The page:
Growing up Chinese-American meant enjoying seafood in all forms: fresh, of course, but also dried, salted, smoked and in sauce form. My Chinese-American friend Lillian Chou remembers that one of her favourite treats as a child was the dried salted squid she would chew on like candy. It remains to this day a real comfort food for her.
When we Chinese-Americans ate fresh seafood, we mostly preferred it steamed, a technique designed to bring out all the delicate natural essences of the food. In our homes, even oysters were steamed rather than eaten raw, as in this recipe. A bit of ginger and spring onion, finished off with a wisp of hot oil, turns ordinary oysters into a marvellous delicacy. This recipe makes a wonderful first course.
Scrub the oysters clean; open them by removing the top shell. Keep the oysters and juices intact in the bottom shell. Lay seaweed or sea salt on a heatproof platter. Place the open oysters on their bottom shells on top of the seaweed or salt. This will keep them from rocking and spilling their juices. Scatter the ginger and soy sauce over the open oysters.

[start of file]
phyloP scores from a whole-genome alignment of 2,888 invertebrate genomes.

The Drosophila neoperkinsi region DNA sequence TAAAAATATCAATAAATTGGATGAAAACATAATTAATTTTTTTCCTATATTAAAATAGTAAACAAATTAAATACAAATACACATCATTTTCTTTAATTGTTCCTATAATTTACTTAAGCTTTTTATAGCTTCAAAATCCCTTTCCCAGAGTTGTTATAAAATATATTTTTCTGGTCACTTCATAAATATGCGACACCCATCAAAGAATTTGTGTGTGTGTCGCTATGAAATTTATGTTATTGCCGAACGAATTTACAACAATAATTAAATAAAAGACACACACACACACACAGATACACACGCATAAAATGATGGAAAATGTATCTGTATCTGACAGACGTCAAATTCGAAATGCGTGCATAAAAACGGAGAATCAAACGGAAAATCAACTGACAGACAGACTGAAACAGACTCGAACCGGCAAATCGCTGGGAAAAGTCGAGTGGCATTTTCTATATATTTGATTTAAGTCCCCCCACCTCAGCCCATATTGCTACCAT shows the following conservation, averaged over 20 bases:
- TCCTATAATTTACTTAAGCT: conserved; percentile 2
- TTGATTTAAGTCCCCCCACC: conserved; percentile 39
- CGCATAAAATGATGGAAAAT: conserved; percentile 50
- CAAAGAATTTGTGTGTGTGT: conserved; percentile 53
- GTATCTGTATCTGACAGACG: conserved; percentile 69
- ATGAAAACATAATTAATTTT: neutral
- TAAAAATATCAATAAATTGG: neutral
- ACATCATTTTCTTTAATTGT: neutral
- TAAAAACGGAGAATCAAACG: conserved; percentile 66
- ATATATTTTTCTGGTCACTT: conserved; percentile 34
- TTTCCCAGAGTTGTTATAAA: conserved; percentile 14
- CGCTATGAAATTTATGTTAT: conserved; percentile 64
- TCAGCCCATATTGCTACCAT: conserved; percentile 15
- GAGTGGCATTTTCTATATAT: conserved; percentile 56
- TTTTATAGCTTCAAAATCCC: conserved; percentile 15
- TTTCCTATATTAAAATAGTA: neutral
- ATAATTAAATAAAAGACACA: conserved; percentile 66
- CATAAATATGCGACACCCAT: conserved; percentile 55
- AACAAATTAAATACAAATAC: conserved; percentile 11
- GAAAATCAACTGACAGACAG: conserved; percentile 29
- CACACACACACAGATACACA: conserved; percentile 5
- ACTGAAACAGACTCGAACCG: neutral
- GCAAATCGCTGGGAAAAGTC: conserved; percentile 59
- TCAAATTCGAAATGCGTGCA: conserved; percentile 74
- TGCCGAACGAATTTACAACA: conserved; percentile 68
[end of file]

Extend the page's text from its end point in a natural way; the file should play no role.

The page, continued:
Next set up a steamer, or put a rack into a wok or deep pan, and fill it with
Remove the oysters from the steamer and scatter the spring onions evenly over them. Heat a wok or large frying pan over a high heat until it is hot. Swirl in the oil and, when it is very hot and slightly smoking, pour it all over the oysters. Garnish with coriander sprigs and serve.
© 1998 Ken Hom. All rights reserved.